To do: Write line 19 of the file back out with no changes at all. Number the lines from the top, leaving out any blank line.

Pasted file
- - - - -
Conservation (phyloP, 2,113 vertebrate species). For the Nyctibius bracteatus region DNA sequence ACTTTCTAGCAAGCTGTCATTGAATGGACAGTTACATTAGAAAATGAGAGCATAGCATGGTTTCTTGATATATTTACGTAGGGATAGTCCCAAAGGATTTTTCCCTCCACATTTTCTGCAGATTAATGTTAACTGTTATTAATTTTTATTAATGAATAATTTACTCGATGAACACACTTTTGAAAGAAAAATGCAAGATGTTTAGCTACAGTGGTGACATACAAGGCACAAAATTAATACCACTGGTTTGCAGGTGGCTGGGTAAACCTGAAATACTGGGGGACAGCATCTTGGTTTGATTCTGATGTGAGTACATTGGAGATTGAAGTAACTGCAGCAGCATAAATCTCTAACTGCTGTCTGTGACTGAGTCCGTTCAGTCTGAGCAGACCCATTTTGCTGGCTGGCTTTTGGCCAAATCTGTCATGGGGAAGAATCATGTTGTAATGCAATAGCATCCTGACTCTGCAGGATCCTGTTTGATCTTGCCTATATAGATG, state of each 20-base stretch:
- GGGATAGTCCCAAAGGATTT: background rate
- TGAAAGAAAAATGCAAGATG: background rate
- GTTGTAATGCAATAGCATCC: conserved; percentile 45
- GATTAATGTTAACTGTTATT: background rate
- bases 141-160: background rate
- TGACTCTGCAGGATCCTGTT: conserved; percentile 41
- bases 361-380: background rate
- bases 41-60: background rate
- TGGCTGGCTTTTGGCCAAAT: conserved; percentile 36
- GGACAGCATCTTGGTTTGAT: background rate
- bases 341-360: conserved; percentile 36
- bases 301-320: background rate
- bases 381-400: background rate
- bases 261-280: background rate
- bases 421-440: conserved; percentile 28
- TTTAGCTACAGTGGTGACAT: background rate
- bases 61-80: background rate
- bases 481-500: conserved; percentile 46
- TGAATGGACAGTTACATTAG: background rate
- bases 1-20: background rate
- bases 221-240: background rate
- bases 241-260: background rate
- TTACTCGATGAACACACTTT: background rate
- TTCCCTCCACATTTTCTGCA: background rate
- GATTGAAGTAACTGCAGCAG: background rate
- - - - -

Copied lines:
- bases 481-500: conserved; percentile 46